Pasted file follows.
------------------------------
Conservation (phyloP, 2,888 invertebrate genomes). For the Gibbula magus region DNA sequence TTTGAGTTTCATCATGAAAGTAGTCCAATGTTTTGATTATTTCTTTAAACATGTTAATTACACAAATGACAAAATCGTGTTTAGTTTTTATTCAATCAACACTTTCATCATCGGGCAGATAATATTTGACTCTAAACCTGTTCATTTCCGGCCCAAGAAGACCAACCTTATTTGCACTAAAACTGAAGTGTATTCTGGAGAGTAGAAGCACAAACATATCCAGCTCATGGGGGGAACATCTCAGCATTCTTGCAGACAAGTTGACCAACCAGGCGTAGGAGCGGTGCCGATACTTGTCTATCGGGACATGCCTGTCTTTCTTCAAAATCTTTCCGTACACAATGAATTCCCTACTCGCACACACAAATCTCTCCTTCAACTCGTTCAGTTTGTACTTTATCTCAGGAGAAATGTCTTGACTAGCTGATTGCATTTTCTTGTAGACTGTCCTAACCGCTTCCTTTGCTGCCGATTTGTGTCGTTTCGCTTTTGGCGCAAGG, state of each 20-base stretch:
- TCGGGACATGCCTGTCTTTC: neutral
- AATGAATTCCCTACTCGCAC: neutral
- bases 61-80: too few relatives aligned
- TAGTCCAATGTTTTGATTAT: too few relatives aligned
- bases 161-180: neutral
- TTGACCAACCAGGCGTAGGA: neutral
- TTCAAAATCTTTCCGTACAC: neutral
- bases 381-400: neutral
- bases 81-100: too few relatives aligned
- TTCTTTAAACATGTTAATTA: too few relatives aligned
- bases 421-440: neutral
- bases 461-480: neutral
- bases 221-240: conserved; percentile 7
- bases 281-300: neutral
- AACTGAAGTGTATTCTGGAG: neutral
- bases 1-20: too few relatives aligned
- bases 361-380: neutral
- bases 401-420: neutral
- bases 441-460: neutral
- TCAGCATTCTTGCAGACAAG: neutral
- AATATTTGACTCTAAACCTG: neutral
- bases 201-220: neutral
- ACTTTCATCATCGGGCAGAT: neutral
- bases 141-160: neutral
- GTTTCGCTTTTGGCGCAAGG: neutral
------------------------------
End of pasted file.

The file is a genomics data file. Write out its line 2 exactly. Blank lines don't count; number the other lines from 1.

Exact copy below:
- TCGGGACATGCCTGTCTTTC: neutral